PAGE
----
Core-level photoemission study of thallium adsorbed on a Si(111)-(7×7) surface: Valence state of thallium and the charge state of surface Si atoms
Kazuyuki Sakamoto, Johan Eriksson, Seigi Mizuno, Nobuo Ueno, Hiroshi Tochihara and Roger Uhrberg
Linköping University Post Print
N.B.: When citing this work, cite the original article.
Kazuyuki Sakamoto, Johan Eriksson, Seigi Mizuno, Nobuo Ueno, Hiroshi Tochihara and Roger Uhrberg, Core-level photoemission study of thallium adsorbed on a Si(111)-(7×7) surface: Valence state of thallium and the charge state of surface Si atoms, 2006, Physical Review B. Condensed Matter and Materials Physics, (74), 7, 075335. http://dx.doi.org/10.1103/PhysRevB.74.075335 Copyright: American Physical Society http://www.aps.org/
Postprint available at: Linköping University Electronic Press http://urn.kb.se/resolve?urn=urn:nbn:se:liu:diva-36299 PHYSICAL REVIEW B 74, 075335 ͑2006͒
Ã Core-level photoemission study of thallium adsorbed on a Si„111…-„7 7… surface: Valence state of thallium and the charge state of surface Si atoms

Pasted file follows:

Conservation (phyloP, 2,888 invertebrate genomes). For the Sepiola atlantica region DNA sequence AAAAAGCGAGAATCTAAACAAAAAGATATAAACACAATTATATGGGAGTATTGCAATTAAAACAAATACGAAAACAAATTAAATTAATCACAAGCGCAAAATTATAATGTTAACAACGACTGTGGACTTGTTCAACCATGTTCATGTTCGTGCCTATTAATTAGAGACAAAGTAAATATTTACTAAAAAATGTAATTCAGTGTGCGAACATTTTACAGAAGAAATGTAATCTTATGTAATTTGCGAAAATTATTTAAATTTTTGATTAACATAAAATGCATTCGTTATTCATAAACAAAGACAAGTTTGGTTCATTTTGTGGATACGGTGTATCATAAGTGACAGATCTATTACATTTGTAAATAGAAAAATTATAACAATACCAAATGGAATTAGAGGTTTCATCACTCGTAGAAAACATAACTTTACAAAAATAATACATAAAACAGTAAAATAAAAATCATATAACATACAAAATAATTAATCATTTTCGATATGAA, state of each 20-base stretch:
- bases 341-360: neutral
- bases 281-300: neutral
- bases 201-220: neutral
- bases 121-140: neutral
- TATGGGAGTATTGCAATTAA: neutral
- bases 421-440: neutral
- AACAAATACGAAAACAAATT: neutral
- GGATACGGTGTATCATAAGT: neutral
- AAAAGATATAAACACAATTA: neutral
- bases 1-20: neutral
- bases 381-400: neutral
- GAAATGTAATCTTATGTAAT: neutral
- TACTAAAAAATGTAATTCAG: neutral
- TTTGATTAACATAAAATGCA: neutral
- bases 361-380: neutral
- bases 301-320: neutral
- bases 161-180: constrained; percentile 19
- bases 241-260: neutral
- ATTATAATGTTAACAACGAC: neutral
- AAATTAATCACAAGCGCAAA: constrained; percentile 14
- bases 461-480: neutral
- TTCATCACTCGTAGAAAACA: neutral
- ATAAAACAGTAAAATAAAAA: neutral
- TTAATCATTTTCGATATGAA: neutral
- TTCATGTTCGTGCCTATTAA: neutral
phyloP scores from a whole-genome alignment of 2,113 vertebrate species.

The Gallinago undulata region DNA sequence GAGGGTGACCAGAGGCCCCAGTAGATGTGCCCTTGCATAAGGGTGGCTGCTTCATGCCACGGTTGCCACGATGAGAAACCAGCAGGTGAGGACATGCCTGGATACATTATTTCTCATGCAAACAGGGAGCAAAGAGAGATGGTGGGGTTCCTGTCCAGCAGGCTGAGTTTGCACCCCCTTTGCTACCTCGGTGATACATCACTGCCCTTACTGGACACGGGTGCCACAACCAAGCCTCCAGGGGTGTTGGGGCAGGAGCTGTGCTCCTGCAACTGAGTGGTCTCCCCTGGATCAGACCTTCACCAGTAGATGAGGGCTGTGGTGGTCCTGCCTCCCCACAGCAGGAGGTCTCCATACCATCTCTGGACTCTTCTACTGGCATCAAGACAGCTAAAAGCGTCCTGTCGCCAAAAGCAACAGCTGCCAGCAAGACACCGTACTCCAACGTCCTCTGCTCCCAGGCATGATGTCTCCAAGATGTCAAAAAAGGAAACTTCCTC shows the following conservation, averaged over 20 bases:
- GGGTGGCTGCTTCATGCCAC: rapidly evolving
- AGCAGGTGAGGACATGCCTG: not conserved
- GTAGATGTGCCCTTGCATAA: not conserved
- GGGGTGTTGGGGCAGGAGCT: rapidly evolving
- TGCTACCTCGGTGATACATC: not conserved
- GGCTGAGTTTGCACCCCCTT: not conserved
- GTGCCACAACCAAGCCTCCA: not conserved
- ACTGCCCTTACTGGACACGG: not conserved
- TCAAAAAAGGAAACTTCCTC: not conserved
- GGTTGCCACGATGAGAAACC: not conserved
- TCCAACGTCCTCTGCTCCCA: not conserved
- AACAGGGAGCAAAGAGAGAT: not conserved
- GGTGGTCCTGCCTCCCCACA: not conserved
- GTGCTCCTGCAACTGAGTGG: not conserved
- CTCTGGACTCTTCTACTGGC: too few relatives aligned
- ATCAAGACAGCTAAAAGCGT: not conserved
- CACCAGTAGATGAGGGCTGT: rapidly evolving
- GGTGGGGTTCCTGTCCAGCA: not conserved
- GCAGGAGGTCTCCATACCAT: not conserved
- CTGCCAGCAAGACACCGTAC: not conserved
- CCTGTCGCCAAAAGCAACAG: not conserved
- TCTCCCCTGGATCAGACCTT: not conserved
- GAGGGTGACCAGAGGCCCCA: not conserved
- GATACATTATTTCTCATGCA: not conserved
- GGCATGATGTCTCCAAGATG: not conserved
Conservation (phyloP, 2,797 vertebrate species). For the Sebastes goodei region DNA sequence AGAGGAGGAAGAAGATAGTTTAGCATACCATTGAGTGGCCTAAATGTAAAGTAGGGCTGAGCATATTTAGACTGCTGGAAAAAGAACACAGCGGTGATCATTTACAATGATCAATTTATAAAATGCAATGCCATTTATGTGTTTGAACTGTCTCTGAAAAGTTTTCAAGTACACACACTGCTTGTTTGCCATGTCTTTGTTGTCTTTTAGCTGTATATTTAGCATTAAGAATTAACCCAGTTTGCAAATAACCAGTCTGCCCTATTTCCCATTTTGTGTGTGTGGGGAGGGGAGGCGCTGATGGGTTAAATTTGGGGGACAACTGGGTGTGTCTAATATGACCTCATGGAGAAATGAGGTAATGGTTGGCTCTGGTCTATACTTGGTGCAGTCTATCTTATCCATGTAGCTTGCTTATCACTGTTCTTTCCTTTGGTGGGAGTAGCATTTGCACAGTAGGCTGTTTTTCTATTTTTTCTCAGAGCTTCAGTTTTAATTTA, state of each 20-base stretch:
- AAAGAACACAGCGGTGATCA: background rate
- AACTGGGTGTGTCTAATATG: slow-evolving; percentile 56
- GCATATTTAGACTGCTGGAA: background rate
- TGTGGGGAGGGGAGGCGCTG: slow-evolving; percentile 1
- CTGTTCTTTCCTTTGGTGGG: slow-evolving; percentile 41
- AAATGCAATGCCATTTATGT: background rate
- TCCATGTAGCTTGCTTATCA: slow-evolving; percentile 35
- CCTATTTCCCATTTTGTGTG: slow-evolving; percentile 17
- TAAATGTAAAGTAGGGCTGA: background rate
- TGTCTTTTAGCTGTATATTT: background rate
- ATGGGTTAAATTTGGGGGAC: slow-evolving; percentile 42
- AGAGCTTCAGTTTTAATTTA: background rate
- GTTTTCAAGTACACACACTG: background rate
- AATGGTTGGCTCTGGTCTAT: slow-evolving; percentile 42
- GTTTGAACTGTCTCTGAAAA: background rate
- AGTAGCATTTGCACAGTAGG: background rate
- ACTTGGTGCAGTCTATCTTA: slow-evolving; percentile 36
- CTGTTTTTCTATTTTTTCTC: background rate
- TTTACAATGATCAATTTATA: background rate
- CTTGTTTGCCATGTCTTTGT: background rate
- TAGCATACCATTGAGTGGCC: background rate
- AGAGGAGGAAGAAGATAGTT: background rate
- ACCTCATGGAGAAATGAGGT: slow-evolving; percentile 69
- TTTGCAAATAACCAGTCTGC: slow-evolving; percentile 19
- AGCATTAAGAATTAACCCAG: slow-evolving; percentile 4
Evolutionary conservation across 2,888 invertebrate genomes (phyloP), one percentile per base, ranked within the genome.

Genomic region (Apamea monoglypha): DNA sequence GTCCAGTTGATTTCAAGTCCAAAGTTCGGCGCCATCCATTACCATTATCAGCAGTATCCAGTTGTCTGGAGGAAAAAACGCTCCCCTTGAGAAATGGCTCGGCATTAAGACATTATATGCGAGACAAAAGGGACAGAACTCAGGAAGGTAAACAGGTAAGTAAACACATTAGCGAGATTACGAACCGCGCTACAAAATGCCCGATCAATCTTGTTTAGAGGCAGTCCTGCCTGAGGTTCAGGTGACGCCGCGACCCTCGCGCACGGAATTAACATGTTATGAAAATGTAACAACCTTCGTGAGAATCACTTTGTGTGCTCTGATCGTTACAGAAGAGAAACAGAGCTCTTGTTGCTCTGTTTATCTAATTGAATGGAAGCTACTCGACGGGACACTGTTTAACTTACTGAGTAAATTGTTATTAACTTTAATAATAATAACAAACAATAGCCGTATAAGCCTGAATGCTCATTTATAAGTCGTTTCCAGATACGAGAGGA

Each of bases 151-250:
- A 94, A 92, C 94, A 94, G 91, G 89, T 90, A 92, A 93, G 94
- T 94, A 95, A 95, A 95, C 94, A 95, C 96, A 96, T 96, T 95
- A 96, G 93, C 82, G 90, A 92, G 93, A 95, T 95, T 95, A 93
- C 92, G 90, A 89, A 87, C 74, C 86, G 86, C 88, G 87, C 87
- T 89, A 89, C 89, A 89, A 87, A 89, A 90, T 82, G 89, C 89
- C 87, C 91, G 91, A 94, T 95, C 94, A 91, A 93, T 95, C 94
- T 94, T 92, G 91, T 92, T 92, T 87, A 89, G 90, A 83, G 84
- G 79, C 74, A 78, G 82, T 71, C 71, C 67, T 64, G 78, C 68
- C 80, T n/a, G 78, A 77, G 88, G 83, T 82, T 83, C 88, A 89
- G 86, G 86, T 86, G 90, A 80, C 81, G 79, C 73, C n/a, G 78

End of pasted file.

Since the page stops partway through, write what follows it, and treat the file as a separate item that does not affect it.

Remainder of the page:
Kazuyuki Sakamoto,1,* P. E. J. Eriksson,2 Seigi Mizuno,3 Nobuo Ueno,1 Hiroshi Tochihara,3 and R. I. G. Uhrberg2 1Graduate School of Science and Technology, Chiba University, Chiba 263-8522, Japan 2Department of Physics, Chemistry and Biology, Linköping University, S-581 83 Linköping, Sweden 3Department of Molecular and Material Sciences, Kyushu University, Fukuoka 816-8580, Japan ͑Received 24 May 2006; published 31 August 2006͒ The coverage-dependent valence state of Tl adsorbed on a Si͑111͒-͑7ϫ7͒ surface and the coverage depen- dence of the charge states of surface Si atoms have been investigated by high-resolution core-level photoelec- tron spectroscopy. Although two different reconstructions were observed in low-energy electron diffraction at different coverages, a ͑1ϫ1͒ pattern at a Tl coverage of 1 monolayer ͑ML͒ and a ͑ͱ3ϫͱ3͒ pattern at a coverage of 1/3 ML, the binding energy of the Tl 5d core-level was the same at Tl coverages up to 1 ML. Taking the valence state on a ͑1ϫ1͒ surface reported in the literature into account, we conclude that the valence state of Tl is 1+, and that the 6s2 electrons of Tl are inactive as an inert pair in the Tl-Si bonding on aSi͑111͒ surface at a coverage of 1 ML and below. In the Si 2p core-level spectra, one surface component was observed on the ͑1ϫ1͒ surface, and three surface components were observed on the ͑ͱ3ϫͱ3͒ surface. The binding energies and intensities of the Si 2p surface components indicate that the charge state of the surface Si atoms on Tl/Si͑111͒-͑1ϫ1͒ is the same as that of the ͑ͱ3ϫͱ3͒ surfaces induced by the other group III metals, but they are different on the Tl/Si͑111͒-͑ͱ3ϫͱ3͒ surface.